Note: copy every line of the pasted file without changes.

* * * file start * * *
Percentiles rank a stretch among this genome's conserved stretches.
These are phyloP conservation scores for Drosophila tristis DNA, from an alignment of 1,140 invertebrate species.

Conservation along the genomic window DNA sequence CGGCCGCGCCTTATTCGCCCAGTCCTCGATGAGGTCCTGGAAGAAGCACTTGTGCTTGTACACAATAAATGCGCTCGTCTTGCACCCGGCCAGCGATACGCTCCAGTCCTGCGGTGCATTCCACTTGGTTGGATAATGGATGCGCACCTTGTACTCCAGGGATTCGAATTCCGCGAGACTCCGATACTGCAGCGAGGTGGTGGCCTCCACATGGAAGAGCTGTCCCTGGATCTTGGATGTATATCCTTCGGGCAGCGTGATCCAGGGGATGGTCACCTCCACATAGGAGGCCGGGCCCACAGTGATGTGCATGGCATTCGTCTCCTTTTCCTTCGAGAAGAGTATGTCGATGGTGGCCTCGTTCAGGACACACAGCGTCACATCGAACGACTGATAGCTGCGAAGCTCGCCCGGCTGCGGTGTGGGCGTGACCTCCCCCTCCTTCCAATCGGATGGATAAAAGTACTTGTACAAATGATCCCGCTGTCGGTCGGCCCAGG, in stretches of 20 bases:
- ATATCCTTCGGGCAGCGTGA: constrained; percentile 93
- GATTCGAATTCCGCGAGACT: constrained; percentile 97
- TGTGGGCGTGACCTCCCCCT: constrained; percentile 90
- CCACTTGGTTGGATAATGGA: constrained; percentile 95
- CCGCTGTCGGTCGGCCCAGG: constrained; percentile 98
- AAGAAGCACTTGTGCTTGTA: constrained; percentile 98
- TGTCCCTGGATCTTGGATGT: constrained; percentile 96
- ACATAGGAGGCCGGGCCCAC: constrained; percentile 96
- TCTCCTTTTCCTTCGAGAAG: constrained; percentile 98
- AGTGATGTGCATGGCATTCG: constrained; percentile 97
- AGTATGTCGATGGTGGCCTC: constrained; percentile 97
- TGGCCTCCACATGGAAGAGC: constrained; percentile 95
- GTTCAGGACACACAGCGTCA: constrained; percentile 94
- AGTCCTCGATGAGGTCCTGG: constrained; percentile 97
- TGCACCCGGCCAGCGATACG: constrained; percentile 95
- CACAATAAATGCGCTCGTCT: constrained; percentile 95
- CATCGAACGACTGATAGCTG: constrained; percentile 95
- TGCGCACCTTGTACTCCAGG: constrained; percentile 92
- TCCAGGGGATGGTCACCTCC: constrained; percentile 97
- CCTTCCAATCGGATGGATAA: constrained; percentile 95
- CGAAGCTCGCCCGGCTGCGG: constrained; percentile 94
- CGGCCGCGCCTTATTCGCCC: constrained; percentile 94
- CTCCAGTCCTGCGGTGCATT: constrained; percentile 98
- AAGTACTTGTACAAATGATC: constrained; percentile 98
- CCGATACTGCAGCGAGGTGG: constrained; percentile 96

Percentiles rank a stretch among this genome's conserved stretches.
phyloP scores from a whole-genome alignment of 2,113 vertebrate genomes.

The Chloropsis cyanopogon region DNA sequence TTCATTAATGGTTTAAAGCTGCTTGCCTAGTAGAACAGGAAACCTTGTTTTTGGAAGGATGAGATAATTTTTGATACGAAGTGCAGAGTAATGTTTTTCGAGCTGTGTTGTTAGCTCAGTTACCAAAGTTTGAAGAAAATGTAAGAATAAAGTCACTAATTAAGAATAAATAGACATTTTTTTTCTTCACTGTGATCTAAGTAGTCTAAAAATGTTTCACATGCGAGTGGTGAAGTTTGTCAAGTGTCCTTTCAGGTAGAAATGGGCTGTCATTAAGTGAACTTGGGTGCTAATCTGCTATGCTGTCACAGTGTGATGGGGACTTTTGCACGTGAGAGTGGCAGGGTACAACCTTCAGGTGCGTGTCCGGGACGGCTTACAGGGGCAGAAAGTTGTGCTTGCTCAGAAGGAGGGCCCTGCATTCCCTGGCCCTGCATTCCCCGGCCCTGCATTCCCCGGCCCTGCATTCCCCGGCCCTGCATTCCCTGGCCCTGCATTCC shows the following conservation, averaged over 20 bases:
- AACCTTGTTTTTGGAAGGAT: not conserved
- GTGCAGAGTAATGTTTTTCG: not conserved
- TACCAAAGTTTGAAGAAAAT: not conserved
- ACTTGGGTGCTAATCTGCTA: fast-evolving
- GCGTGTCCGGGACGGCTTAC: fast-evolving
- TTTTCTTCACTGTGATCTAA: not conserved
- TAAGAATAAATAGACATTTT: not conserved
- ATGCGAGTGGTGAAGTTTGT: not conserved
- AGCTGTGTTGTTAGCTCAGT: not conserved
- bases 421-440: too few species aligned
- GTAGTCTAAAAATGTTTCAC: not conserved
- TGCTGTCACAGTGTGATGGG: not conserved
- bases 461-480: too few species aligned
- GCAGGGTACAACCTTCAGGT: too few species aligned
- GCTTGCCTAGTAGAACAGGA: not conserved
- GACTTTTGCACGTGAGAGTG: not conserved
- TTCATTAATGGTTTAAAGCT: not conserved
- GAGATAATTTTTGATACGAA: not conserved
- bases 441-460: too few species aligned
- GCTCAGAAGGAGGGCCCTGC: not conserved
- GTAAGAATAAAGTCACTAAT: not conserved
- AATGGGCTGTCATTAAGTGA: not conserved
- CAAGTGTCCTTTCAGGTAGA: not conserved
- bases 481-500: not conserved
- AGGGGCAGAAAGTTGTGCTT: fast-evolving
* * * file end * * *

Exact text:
Percentiles rank a stretch among this genome's conserved stretches.
These are phyloP conservation scores for Drosophila tristis DNA, from an alignment of 1,140 invertebrate species.

Conservation along the genomic window DNA sequence CGGCCGCGCCTTATTCGCCCAGTCCTCGATGAGGTCCTGGAAGAAGCACTTGTGCTTGTACACAATAAATGCGCTCGTCTTGCACCCGGCCAGCGATACGCTCCAGTCCTGCGGTGCATTCCACTTGGTTGGATAATGGATGCGCACCTTGTACTCCAGGGATTCGAATTCCGCGAGACTCCGATACTGCAGCGAGGTGGTGGCCTCCACATGGAAGAGCTGTCCCTGGATCTTGGATGTATATCCTTCGGGCAGCGTGATCCAGGGGATGGTCACCTCCACATAGGAGGCCGGGCCCACAGTGATGTGCATGGCATTCGTCTCCTTTTCCTTCGAGAAGAGTATGTCGATGGTGGCCTCGTTCAGGACACACAGCGTCACATCGAACGACTGATAGCTGCGAAGCTCGCCCGGCTGCGGTGTGGGCGTGACCTCCCCCTCCTTCCAATCGGATGGATAAAAGTACTTGTACAAATGATCCCGCTGTCGGTCGGCCCAGG, in stretches of 20 bases:
- ATATCCTTCGGGCAGCGTGA: constrained; percentile 93
- GATTCGAATTCCGCGAGACT: constrained; percentile 97
- TGTGGGCGTGACCTCCCCCT: constrained; percentile 90
- CCACTTGGTTGGATAATGGA: constrained; percentile 95
- CCGCTGTCGGTCGGCCCAGG: constrained; percentile 98
- AAGAAGCACTTGTGCTTGTA: constrained; percentile 98
- TGTCCCTGGATCTTGGATGT: constrained; percentile 96
- ACATAGGAGGCCGGGCCCAC: constrained; percentile 96
- TCTCCTTTTCCTTCGAGAAG: constrained; percentile 98
- AGTGATGTGCATGGCATTCG: constrained; percentile 97
- AGTATGTCGATGGTGGCCTC: constrained; percentile 97
- TGGCCTCCACATGGAAGAGC: constrained; percentile 95
- GTTCAGGACACACAGCGTCA: constrained; percentile 94
- AGTCCTCGATGAGGTCCTGG: constrained; percentile 97
- TGCACCCGGCCAGCGATACG: constrained; percentile 95
- CACAATAAATGCGCTCGTCT: constrained; percentile 95
- CATCGAACGACTGATAGCTG: constrained; percentile 95
- TGCGCACCTTGTACTCCAGG: constrained; percentile 92
- TCCAGGGGATGGTCACCTCC: constrained; percentile 97
- CCTTCCAATCGGATGGATAA: constrained; percentile 95
- CGAAGCTCGCCCGGCTGCGG: constrained; percentile 94
- CGGCCGCGCCTTATTCGCCC: constrained; percentile 94
- CTCCAGTCCTGCGGTGCATT: constrained; percentile 98
- AAGTACTTGTACAAATGATC: constrained; percentile 98
- CCGATACTGCAGCGAGGTGG: constrained; percentile 96

Percentiles rank a stretch among this genome's conserved stretches.
phyloP scores from a whole-genome alignment of 2,113 vertebrate genomes.

The Chloropsis cyanopogon region DNA sequence TTCATTAATGGTTTAAAGCTGCTTGCCTAGTAGAACAGGAAACCTTGTTTTTGGAAGGATGAGATAATTTTTGATACGAAGTGCAGAGTAATGTTTTTCGAGCTGTGTTGTTAGCTCAGTTACCAAAGTTTGAAGAAAATGTAAGAATAAAGTCACTAATTAAGAATAAATAGACATTTTTTTTCTTCACTGTGATCTAAGTAGTCTAAAAATGTTTCACATGCGAGTGGTGAAGTTTGTCAAGTGTCCTTTCAGGTAGAAATGGGCTGTCATTAAGTGAACTTGGGTGCTAATCTGCTATGCTGTCACAGTGTGATGGGGACTTTTGCACGTGAGAGTGGCAGGGTACAACCTTCAGGTGCGTGTCCGGGACGGCTTACAGGGGCAGAAAGTTGTGCTTGCTCAGAAGGAGGGCCCTGCATTCCCTGGCCCTGCATTCCCCGGCCCTGCATTCCCCGGCCCTGCATTCCCCGGCCCTGCATTCCCTGGCCCTGCATTCC shows the following conservation, averaged over 20 bases:
- AACCTTGTTTTTGGAAGGAT: not conserved
- GTGCAGAGTAATGTTTTTCG: not conserved
- TACCAAAGTTTGAAGAAAAT: not conserved
- ACTTGGGTGCTAATCTGCTA: fast-evolving
- GCGTGTCCGGGACGGCTTAC: fast-evolving
- TTTTCTTCACTGTGATCTAA: not conserved
- TAAGAATAAATAGACATTTT: not conserved
- ATGCGAGTGGTGAAGTTTGT: not conserved
- AGCTGTGTTGTTAGCTCAGT: not conserved
- bases 421-440: too few species aligned
- GTAGTCTAAAAATGTTTCAC: not conserved
- TGCTGTCACAGTGTGATGGG: not conserved
- bases 461-480: too few species aligned
- GCAGGGTACAACCTTCAGGT: too few species aligned
- GCTTGCCTAGTAGAACAGGA: not conserved
- GACTTTTGCACGTGAGAGTG: not conserved
- TTCATTAATGGTTTAAAGCT: not conserved
- GAGATAATTTTTGATACGAA: not conserved
- bases 441-460: too few species aligned
- GCTCAGAAGGAGGGCCCTGC: not conserved
- GTAAGAATAAAGTCACTAAT: not conserved
- AATGGGCTGTCATTAAGTGA: not conserved
- CAAGTGTCCTTTCAGGTAGA: not conserved
- bases 481-500: not conserved
- AGGGGCAGAAAGTTGTGCTT: fast-evolving